Rumsfeld Plays “M”, Gives License to Kill

Sy Hersh’s expose of an ultra-secret 00 unit of two hundred inside the Pentagon is probably the nail in the coffin of Rumsfeld’s tenure at the Department of Defense, and may well be a factor in the presidential elections.

Disturbingly, Sen. Joe Lieberman endorsed torture as an information extraction mechanism on Wolf Blitzer’s show on Sunday. He gave the tired example of whether, if one of the 9/11 hijackers had fallen into US hands, one wouldn’t have wanted all means used to extract information about the coming attack? Here’s the transcript:

“And I want to go back to the first part. Let us acknowledge that we’re in a war on terrorism. It’s a different kind of war. If there was a special interrogation unit that really was focused on suspected terrorists, and, for instance, we had such a unit before September 11th, and it could have gotten information out of those terrorists or others working with them that would have allowed us to stop September 11th, I don’t think there are many Americans who would say we shouldn’t use whatever means are necessary to extract that information. That’s one question. There’s a long way from that to Abu Ghraib and the prisoners we’ve seen.”

There are several things wrong with this stance. Although Lieberman was trying to distance himself from the Abu Ghuraib practices, he was slipping in a justification of torture under some circumstances. In fact, there is every evidence that “that” was not a long way from Abu Ghuraib at all, and it was precisely Lieberman’s reasoning that led to it, starting at Gitmo and spreading. First, torture does not work, and there is no evidence that it worked at Abu Ghuraib. (It may work tactically on a limited basis, but it doesn’t work strategically; it throws up bad information with the good and creates lots of enemies; if it worked Algeria would be French soil). Second, the argument that the ends justify the means always turns human beings into monsters. If something is morally wrong, you don’t do it if you hope to remain a moral society. Society would be a lot safer if all known heads of identified criminal organizations were taken out by police snipers. We don’t do that. Why? Sen. Lieberman should think about it. That way lies a descent into barbarity before which September 11 would pale.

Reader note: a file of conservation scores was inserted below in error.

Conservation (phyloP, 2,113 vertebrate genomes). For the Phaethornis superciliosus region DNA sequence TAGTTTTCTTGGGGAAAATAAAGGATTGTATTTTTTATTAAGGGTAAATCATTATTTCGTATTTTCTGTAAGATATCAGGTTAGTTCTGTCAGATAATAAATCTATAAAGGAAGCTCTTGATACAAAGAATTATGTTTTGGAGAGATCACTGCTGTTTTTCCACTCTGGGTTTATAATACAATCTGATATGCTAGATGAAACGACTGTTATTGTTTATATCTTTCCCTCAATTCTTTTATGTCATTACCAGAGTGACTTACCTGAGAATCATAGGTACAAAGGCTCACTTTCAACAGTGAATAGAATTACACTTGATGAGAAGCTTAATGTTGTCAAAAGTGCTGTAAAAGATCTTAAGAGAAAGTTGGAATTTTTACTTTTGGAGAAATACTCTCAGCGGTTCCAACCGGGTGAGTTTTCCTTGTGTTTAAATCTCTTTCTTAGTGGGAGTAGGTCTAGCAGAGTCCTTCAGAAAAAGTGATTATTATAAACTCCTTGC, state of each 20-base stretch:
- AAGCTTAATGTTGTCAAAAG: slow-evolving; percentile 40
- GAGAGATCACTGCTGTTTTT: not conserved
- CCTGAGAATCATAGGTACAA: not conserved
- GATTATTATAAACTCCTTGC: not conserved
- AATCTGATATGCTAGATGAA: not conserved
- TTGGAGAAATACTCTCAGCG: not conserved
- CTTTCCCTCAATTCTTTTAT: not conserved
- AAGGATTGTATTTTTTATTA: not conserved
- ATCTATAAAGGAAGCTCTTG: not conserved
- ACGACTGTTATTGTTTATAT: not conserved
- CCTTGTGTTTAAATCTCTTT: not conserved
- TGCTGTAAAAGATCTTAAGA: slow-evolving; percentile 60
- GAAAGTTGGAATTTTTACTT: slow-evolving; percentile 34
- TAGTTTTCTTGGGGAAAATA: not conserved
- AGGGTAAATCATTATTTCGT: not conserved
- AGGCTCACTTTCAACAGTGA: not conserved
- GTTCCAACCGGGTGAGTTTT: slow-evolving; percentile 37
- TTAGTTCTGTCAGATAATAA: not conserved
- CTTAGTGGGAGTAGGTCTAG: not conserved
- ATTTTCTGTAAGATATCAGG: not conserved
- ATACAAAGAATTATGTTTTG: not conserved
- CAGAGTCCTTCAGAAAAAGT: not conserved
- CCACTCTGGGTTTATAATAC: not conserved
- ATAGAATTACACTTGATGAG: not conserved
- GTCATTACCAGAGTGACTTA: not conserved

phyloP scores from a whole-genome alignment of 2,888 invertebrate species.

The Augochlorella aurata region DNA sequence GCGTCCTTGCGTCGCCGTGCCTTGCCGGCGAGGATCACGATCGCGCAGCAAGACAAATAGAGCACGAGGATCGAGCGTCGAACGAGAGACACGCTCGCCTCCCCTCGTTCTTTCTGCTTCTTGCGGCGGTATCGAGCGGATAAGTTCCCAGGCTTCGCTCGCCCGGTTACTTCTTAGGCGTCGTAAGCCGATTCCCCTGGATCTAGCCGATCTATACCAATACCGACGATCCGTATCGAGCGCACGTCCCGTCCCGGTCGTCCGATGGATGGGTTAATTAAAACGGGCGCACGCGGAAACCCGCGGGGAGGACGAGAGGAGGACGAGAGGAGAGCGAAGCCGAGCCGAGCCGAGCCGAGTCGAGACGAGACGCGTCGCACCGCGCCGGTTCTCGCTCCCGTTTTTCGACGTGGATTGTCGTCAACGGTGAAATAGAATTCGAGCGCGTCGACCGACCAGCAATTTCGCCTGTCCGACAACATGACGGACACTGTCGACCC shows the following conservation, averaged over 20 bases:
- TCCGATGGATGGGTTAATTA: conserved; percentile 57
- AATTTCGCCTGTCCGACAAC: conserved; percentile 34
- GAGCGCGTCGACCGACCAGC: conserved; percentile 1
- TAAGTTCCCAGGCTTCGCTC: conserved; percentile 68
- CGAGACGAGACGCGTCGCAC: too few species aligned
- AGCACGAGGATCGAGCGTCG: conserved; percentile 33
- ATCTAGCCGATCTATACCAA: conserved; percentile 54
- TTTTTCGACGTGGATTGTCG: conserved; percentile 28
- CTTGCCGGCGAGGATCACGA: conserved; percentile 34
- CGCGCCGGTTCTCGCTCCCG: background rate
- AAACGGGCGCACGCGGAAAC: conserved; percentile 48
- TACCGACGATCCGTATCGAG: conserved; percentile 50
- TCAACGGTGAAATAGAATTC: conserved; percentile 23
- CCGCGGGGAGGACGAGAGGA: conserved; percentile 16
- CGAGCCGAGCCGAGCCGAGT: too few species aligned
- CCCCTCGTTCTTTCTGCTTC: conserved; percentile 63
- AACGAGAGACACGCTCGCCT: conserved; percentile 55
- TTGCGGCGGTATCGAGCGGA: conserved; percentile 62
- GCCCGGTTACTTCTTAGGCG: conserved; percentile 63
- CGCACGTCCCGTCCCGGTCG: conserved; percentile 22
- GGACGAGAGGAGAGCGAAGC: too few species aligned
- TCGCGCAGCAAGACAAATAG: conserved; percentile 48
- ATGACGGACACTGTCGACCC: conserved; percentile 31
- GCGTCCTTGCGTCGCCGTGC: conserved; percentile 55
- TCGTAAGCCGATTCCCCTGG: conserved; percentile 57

Third (as a reader reminded me) there were no terrorist suspects at Abu Ghuraib, only persons suspected of knowing something about the insurgency or being involved in it (and apparently from what the Red Cross says, a lot of them were picked up in error anyway).

We Americans either stand for something or we don’t. What I always assumed we stood for was the US Constitution. Our State Department annually rates other countries by how well their record stacks up against the US Bill of Rights. That custom seems an implicit admission that we hold these rights and values to be universal, not limited to US soil or only a privilege of citizens. And here is what the founding generation of Americans thought about Abu Ghuraib and torture:

Article 8:

“Excessive bail shall not be required, nor excessive fines imposed, nor cruel and unusual punishments inflicted.”

Posted in Uncategorized | No Responses | Print |